I used to think that television was the problem. But now, when I watch T.V., I fall asleep almost instantly. Likewise, I used to watch a lot of movies. Now I tend to watch in binge sessions while quilting.

So, is it my computer or the demands of work that sap my ability to read whole books? Some of both, I suspect. I sit down to read The Washington Post and The New York Times, and then I bop around from blog to blog, and before I know it, my morning is over. Then I go to work, and my reading options dim and die for the day.

Being on vacation meant that I didn't have to work for 40 hours last week--and I filled that time with reading. Heaven!

I didn't want to be that person that I saw who brought his laptop down to the kiddie pool so that he could do whatever computer things needed doing, while his kids played in the pool. I declared a computer moratorium last week. It was quite refreshing. I wanted to be more present than I usually am to the humans in my life. One day when I slipped and checked my work e-mail (just for a few minutes!), I woke up at 2 in the morning thinking about work issues. Grrr. I don't even have a job that makes too many demands, so I can't imagine how I'd be if I had one of those jobs that requires a constant online presence in addition to the office presence.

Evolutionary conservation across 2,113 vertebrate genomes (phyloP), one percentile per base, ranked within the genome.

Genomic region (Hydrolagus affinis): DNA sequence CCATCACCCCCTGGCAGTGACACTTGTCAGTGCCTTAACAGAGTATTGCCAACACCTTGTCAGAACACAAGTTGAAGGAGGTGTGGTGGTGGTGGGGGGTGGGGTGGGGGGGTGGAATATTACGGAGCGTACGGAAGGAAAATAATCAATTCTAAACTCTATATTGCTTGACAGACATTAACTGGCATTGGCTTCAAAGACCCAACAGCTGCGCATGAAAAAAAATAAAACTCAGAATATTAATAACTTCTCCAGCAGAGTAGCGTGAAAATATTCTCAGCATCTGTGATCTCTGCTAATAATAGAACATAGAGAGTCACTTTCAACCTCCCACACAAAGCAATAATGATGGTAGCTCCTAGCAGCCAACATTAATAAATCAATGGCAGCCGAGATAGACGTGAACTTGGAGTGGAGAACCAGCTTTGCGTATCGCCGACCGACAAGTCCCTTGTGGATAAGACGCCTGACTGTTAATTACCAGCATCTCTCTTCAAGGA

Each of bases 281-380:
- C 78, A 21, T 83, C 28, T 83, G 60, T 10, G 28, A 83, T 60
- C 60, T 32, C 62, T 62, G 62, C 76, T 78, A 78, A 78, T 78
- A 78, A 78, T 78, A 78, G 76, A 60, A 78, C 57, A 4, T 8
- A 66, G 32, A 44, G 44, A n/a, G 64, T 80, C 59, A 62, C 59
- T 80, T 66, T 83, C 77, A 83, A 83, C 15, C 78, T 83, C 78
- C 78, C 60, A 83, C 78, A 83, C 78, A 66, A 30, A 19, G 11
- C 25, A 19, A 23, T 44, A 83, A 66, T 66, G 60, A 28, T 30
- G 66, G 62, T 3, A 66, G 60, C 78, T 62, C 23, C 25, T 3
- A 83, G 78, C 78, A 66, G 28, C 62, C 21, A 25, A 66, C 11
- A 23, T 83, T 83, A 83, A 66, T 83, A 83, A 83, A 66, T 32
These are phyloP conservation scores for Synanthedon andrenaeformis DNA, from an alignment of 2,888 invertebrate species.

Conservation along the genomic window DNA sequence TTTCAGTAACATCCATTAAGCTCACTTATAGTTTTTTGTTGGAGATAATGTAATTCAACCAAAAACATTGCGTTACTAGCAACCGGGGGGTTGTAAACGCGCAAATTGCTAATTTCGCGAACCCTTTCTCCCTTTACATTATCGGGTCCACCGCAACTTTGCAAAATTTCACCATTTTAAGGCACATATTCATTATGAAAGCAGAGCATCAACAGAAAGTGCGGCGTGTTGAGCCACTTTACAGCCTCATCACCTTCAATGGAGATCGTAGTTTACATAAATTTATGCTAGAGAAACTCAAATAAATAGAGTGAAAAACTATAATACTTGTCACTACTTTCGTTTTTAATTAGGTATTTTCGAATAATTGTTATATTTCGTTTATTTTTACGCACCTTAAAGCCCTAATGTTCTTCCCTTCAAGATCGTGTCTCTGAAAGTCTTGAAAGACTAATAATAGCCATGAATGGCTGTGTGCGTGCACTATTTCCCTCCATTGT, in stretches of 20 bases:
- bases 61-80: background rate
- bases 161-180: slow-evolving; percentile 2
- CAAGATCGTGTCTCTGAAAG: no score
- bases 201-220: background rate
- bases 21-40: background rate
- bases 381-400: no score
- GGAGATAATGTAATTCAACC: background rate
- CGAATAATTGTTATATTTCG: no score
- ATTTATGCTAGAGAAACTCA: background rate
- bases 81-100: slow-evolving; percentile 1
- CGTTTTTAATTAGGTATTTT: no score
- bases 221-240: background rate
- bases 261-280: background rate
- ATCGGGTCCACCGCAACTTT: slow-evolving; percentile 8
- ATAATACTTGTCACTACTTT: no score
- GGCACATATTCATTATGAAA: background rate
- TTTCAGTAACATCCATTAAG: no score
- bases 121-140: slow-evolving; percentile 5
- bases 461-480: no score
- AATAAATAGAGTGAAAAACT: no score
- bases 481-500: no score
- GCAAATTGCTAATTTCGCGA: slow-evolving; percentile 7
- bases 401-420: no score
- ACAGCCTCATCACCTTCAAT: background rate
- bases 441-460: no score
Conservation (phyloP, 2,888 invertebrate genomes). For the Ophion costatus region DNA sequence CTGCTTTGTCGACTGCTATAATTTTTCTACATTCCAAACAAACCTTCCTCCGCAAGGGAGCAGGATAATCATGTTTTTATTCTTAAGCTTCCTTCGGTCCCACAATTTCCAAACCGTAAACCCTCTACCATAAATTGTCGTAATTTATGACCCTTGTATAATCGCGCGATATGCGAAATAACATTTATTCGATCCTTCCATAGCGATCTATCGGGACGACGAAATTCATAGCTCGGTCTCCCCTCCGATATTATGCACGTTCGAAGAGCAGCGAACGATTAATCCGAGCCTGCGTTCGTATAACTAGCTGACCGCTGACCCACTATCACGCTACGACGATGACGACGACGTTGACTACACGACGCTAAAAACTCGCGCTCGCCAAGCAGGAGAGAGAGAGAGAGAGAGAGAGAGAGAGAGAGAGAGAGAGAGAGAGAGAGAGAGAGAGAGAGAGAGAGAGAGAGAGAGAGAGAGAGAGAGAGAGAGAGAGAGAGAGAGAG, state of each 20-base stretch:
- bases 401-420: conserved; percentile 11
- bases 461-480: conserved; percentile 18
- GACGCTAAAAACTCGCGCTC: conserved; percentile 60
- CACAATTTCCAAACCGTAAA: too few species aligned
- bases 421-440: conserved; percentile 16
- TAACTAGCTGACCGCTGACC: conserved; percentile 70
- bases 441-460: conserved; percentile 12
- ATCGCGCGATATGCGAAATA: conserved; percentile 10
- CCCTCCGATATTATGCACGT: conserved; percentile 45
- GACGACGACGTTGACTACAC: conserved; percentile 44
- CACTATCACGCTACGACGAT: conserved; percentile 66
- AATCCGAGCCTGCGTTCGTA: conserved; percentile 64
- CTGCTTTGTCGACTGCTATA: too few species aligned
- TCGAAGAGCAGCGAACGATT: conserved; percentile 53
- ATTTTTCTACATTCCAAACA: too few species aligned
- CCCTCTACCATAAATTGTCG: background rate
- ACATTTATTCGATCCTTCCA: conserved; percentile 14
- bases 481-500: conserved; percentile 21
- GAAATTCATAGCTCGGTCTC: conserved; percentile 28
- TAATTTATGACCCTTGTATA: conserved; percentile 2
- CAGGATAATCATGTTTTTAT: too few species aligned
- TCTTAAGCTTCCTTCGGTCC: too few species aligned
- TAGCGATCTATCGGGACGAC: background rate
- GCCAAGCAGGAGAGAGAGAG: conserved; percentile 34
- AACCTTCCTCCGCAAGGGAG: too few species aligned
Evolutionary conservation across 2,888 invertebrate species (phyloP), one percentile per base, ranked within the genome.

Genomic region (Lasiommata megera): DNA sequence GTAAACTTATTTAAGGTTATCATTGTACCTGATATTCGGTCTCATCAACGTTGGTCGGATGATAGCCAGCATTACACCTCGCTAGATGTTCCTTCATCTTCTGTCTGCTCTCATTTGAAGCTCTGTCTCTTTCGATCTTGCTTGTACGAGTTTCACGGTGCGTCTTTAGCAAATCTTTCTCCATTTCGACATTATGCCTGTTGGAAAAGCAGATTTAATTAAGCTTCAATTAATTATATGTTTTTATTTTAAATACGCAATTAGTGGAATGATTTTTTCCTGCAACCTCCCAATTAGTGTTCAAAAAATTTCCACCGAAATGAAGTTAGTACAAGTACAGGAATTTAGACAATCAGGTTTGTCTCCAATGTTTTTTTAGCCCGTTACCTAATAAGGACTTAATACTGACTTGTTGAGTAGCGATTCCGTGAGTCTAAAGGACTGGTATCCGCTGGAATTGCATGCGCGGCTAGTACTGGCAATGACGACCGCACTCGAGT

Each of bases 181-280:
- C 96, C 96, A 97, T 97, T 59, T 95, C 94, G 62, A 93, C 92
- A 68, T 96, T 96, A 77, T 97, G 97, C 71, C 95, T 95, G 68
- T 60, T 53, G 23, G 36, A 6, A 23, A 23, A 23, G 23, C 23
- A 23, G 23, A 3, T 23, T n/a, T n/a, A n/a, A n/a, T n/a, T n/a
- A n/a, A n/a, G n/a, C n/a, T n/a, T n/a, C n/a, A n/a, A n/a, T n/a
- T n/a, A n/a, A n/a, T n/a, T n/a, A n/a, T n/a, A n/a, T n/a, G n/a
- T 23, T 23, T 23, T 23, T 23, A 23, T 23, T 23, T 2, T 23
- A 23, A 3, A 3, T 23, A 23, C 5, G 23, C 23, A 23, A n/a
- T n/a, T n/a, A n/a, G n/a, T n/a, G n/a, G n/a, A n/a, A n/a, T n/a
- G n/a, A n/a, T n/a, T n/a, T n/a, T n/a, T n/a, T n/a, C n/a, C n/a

People always ask me why I don't read in the office, but I've found that if I'm reading on the computer screen, people assume I'm working, whereas if I'm reading a real book (even if it's a book that addresses educational issues or a book that keeps me current in my field), people seem to assume that I'm shirking my work duties. So, if I have a bit of free time at work, I'm likely to read online things.